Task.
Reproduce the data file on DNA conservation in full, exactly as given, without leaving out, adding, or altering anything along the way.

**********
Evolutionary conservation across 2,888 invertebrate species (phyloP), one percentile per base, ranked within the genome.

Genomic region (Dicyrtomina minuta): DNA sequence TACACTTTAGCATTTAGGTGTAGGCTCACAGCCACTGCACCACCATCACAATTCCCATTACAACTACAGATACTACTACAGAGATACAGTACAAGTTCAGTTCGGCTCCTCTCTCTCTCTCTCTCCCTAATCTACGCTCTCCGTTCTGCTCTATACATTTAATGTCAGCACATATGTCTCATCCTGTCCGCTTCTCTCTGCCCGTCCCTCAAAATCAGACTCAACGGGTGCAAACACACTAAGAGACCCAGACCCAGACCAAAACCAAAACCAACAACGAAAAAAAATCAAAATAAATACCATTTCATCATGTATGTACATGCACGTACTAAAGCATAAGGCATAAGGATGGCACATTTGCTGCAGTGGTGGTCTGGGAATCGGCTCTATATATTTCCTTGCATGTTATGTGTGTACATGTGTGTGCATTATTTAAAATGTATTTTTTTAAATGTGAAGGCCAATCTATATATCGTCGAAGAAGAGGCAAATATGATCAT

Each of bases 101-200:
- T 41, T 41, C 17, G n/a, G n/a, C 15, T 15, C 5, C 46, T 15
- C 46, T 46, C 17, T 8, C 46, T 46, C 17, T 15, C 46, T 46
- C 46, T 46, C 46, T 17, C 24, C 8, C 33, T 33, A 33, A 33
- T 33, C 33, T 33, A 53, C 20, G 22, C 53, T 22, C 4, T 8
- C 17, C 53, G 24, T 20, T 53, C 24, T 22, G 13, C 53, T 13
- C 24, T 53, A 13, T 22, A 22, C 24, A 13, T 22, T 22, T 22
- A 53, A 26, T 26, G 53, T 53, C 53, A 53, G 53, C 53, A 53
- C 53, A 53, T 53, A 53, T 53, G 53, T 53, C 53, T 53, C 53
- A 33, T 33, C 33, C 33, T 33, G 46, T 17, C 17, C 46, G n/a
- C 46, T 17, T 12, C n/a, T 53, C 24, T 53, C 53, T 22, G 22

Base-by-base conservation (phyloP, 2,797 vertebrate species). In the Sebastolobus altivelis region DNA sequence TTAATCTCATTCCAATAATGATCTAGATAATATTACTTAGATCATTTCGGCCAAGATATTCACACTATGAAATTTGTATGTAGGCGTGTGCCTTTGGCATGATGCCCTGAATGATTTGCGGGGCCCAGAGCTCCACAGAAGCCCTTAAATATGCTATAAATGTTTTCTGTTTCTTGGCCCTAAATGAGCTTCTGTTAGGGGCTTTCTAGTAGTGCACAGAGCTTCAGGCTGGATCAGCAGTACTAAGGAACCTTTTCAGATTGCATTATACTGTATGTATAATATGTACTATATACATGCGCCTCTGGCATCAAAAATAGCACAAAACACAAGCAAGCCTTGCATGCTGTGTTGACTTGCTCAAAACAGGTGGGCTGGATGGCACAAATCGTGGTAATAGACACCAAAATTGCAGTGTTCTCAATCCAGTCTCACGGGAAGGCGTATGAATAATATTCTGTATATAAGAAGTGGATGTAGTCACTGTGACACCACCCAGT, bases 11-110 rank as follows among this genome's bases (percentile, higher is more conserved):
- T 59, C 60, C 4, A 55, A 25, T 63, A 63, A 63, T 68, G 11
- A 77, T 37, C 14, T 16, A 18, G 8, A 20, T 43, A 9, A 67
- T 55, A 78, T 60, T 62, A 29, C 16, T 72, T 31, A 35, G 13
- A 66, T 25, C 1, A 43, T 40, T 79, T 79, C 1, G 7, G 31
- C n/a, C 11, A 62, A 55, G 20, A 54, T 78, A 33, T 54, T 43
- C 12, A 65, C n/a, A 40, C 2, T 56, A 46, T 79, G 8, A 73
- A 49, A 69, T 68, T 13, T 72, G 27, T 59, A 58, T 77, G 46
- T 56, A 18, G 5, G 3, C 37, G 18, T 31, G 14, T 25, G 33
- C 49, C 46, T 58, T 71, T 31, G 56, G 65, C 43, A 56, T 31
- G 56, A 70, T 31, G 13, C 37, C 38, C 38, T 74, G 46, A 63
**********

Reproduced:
Evolutionary conservation across 2,888 invertebrate species (phyloP), one percentile per base, ranked within the genome.

Genomic region (Dicyrtomina minuta): DNA sequence TACACTTTAGCATTTAGGTGTAGGCTCACAGCCACTGCACCACCATCACAATTCCCATTACAACTACAGATACTACTACAGAGATACAGTACAAGTTCAGTTCGGCTCCTCTCTCTCTCTCTCTCCCTAATCTACGCTCTCCGTTCTGCTCTATACATTTAATGTCAGCACATATGTCTCATCCTGTCCGCTTCTCTCTGCCCGTCCCTCAAAATCAGACTCAACGGGTGCAAACACACTAAGAGACCCAGACCCAGACCAAAACCAAAACCAACAACGAAAAAAAATCAAAATAAATACCATTTCATCATGTATGTACATGCACGTACTAAAGCATAAGGCATAAGGATGGCACATTTGCTGCAGTGGTGGTCTGGGAATCGGCTCTATATATTTCCTTGCATGTTATGTGTGTACATGTGTGTGCATTATTTAAAATGTATTTTTTTAAATGTGAAGGCCAATCTATATATCGTCGAAGAAGAGGCAAATATGATCAT

Each of bases 101-200:
- T 41, T 41, C 17, G n/a, G n/a, C 15, T 15, C 5, C 46, T 15
- C 46, T 46, C 17, T 8, C 46, T 46, C 17, T 15, C 46, T 46
- C 46, T 46, C 46, T 17, C 24, C 8, C 33, T 33, A 33, A 33
- T 33, C 33, T 33, A 53, C 20, G 22, C 53, T 22, C 4, T 8
- C 17, C 53, G 24, T 20, T 53, C 24, T 22, G 13, C 53, T 13
- C 24, T 53, A 13, T 22, A 22, C 24, A 13, T 22, T 22, T 22
- A 53, A 26, T 26, G 53, T 53, C 53, A 53, G 53, C 53, A 53
- C 53, A 53, T 53, A 53, T 53, G 53, T 53, C 53, T 53, C 53
- A 33, T 33, C 33, C 33, T 33, G 46, T 17, C 17, C 46, G n/a
- C 46, T 17, T 12, C n/a, T 53, C 24, T 53, C 53, T 22, G 22

Base-by-base conservation (phyloP, 2,797 vertebrate species). In the Sebastolobus altivelis region DNA sequence TTAATCTCATTCCAATAATGATCTAGATAATATTACTTAGATCATTTCGGCCAAGATATTCACACTATGAAATTTGTATGTAGGCGTGTGCCTTTGGCATGATGCCCTGAATGATTTGCGGGGCCCAGAGCTCCACAGAAGCCCTTAAATATGCTATAAATGTTTTCTGTTTCTTGGCCCTAAATGAGCTTCTGTTAGGGGCTTTCTAGTAGTGCACAGAGCTTCAGGCTGGATCAGCAGTACTAAGGAACCTTTTCAGATTGCATTATACTGTATGTATAATATGTACTATATACATGCGCCTCTGGCATCAAAAATAGCACAAAACACAAGCAAGCCTTGCATGCTGTGTTGACTTGCTCAAAACAGGTGGGCTGGATGGCACAAATCGTGGTAATAGACACCAAAATTGCAGTGTTCTCAATCCAGTCTCACGGGAAGGCGTATGAATAATATTCTGTATATAAGAAGTGGATGTAGTCACTGTGACACCACCCAGT, bases 11-110 rank as follows among this genome's bases (percentile, higher is more conserved):
- T 59, C 60, C 4, A 55, A 25, T 63, A 63, A 63, T 68, G 11
- A 77, T 37, C 14, T 16, A 18, G 8, A 20, T 43, A 9, A 67
- T 55, A 78, T 60, T 62, A 29, C 16, T 72, T 31, A 35, G 13
- A 66, T 25, C 1, A 43, T 40, T 79, T 79, C 1, G 7, G 31
- C n/a, C 11, A 62, A 55, G 20, A 54, T 78, A 33, T 54, T 43
- C 12, A 65, C n/a, A 40, C 2, T 56, A 46, T 79, G 8, A 73
- A 49, A 69, T 68, T 13, T 72, G 27, T 59, A 58, T 77, G 46
- T 56, A 18, G 5, G 3, C 37, G 18, T 31, G 14, T 25, G 33
- C 49, C 46, T 58, T 71, T 31, G 56, G 65, C 43, A 56, T 31
- G 56, A 70, T 31, G 13, C 37, C 38, C 38, T 74, G 46, A 63